7 Weird Facts

I was tagged by The Individual Voice for this meme on seven weird facts about me. Working with academics means that my notion of what’s weird and what isn’t is unreliable, so I trotted off to find a second opinion. Unfortunately the first person I came across in my travels was my husband. ‘I’ve been tagged to find seven weird facts about me,’ I said. ‘Any ideas?’ He gave me a particularly quizzical look, with his head on one side and then he replied, ‘But you just are weird.’ Something about my expression must have intimated to him that this was not necessarily a wise conversational direction to take as he added hastily ‘In a good way, that is.’ So here are some of the ways in which I differ from the average human being, and I apologise if I’ve mentioned them already:

  1. Link to the person’s blog who tagged you.
  2. Post these rules on your blog.
  3. List seven random and/or weird facts about yourself.
  4. Tag seven random [?] people at the end of your post and include links to their blogs.
  5. Let each person know that they have been tagged by posting a comment on their blog

1. I don’t like any form of sport. I know it’s good for me, I know people get lots of pleasure from swimming and walking and hitting balls about, but until supermarket sweep makes it to the Olympics, there’s officially no sport that I’d play of my own free will. I’ll always hold that you have to be moderately capable at something to enjoy doing it.

2. I really don’t like parties. Anything more socially taxing than three people together around a teapot and I start to feel nervous. Any gathering where I have to stand and shift from foot to foot and look approachable and I start to wonder how long it will be before I can be alone reading. I hate introducing myself to people who don’t know me and will probably never meet me again, and I loathe all forms of small talk. I start to ponder, with some desperation, the meaning of existence. The only thing that will perk me up is to fall into conversation with the half-cut, embittered ex-wife of a distant relative of the host, who is just waiting for an opportunity to tell her story and the stories of the other revelers. That’s a conversation I’d have some time for, but sadly that kind of party guest is hard to come by.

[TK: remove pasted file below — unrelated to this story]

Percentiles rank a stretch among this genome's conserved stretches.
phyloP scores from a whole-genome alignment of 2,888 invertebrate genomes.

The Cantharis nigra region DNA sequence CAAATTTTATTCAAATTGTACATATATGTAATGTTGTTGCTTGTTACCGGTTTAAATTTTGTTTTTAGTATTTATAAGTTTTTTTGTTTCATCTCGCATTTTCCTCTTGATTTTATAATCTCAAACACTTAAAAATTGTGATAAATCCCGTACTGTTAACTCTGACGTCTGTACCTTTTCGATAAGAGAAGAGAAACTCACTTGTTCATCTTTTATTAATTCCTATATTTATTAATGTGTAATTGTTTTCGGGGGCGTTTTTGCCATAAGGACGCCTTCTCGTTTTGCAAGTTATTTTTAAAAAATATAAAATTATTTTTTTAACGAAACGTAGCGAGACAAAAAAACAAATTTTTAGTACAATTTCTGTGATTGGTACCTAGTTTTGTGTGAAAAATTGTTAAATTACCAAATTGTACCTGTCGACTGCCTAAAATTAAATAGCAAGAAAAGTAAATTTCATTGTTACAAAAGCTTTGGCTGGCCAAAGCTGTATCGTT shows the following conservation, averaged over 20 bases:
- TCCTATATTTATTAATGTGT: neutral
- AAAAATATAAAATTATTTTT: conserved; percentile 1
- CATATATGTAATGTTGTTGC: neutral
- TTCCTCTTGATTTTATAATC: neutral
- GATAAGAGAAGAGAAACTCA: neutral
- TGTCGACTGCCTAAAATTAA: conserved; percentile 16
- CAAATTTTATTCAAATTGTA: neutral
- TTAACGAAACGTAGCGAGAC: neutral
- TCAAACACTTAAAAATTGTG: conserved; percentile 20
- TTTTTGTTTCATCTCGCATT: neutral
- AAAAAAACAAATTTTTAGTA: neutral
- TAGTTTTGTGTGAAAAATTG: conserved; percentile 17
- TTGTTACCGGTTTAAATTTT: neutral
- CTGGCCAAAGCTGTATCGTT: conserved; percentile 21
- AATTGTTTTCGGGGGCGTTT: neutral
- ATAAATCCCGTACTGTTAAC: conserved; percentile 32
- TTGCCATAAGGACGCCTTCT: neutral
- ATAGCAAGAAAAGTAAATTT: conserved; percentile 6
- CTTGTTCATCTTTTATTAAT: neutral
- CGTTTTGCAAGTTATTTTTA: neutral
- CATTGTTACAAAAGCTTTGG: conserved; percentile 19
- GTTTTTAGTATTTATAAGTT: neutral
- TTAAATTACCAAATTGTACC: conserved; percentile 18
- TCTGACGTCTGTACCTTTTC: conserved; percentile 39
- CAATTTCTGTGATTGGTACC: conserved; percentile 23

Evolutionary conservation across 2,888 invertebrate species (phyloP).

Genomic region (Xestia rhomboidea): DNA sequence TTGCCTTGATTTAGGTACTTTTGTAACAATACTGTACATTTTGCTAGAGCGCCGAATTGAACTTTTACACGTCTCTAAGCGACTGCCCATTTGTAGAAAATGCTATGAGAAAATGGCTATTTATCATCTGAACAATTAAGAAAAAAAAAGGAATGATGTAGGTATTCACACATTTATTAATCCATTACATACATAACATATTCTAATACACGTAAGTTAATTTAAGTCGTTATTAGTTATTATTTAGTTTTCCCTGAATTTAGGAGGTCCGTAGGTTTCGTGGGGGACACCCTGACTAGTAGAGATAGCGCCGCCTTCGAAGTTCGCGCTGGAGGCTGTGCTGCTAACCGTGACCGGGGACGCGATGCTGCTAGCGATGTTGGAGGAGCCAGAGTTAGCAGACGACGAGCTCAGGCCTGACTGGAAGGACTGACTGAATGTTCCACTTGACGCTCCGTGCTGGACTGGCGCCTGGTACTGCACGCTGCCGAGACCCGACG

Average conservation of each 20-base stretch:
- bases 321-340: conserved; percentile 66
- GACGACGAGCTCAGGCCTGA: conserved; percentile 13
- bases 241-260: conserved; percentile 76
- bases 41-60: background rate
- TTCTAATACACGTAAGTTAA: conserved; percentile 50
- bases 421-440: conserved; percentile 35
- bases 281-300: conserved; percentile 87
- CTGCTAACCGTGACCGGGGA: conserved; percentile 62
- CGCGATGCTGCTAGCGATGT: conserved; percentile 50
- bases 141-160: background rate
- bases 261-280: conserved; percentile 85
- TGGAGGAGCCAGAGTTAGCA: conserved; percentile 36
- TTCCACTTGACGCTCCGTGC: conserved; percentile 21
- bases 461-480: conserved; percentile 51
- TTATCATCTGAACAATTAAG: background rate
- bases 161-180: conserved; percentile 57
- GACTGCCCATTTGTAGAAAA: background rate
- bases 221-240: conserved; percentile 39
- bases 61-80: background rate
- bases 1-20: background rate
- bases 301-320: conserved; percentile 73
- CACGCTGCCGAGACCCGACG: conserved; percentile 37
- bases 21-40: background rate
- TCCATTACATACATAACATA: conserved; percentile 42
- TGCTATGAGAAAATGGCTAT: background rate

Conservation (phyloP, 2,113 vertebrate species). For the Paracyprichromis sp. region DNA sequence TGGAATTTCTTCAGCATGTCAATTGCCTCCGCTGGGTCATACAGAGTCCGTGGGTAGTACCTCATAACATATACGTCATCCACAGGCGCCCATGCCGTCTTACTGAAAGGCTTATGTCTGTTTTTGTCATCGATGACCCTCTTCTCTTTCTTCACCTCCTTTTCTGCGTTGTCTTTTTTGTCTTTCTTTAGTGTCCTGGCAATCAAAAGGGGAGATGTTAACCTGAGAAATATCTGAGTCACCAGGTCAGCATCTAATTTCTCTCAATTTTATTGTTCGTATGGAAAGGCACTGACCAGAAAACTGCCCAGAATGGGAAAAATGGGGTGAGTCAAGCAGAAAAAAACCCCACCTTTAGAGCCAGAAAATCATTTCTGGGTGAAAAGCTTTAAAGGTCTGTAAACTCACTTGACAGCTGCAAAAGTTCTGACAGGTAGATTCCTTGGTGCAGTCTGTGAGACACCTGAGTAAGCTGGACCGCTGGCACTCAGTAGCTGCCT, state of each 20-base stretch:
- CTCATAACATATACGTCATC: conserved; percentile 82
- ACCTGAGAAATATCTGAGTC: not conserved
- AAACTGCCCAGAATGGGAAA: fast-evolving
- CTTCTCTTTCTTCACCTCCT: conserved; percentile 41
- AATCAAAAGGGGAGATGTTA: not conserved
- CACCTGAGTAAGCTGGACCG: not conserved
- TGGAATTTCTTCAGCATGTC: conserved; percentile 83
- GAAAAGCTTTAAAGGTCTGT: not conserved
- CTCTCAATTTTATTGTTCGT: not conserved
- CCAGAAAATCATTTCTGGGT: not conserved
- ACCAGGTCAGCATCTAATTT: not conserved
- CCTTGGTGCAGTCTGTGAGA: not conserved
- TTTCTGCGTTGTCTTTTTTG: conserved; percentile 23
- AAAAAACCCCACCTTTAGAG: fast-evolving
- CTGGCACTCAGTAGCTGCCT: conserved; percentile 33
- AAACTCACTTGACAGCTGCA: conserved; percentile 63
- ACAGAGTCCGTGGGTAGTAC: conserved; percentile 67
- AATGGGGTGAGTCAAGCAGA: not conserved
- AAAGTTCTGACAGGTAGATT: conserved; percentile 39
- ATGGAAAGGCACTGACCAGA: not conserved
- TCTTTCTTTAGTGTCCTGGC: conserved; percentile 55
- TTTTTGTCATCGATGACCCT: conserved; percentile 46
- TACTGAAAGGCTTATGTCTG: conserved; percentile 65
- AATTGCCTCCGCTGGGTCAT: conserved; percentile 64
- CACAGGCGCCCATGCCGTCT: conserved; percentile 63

3. I’m double jointed. Particularly around the knees. I can sit in a way that would make you wince.

4. I don’t really like traveling. Another great cultural pursuit of the modern age that leaves me unmoved. I don’t have any fear of dying without seeing the Taj Mahal or the mountains of Nepal or even the canals of Venice. In the main I don’t like travel because I’m very claustrophobic in any moving vehicle, which takes a lot of the fun out of it. But if I really cared, I suppose I would be motivated to do it anyway. Essentially, I don’t like the feeling of not being at home, in all senses of the term. I’d much rather live somewhere different for six months (the Latin quarter in Paris, an elegant, leafy street in Boston); that makes sense in a way travel just does not.

5. I’m a lucid dreamer. Which means I control my dreams as I dream them. I have very postmodern bad dreams where I replay the ending over and over again, trying for a better outcome. Eventually I’ll wake myself up, but in the meantime, it’s surprising how many rewrites I can fit in.

6. The amount of books I read. This was my son’s contribution to the debate. So yes, I suppose some people would think it strange that I could read from one end of the day to the other, and that there isn’t anything I can think of that I’d like to do more than read and discuss the books I’ve been reading. In fact the world of book bloggers is probably the only place (outside the universities) where it would be considered perfectly normal.

7. I cry at the silliest things in films. Another direct family quotation, I’m afraid. I do find that watching films with the boys cramps my style. If one is particularly susceptible to the tender, heart-wrenching scenes in films it’s something of an intrusion to the moment to find oneself being peered at and asked whether ‘you’re not going to cry again, are you?’ Nowadays I wait until everyone’s out the house before firing up the DVD player.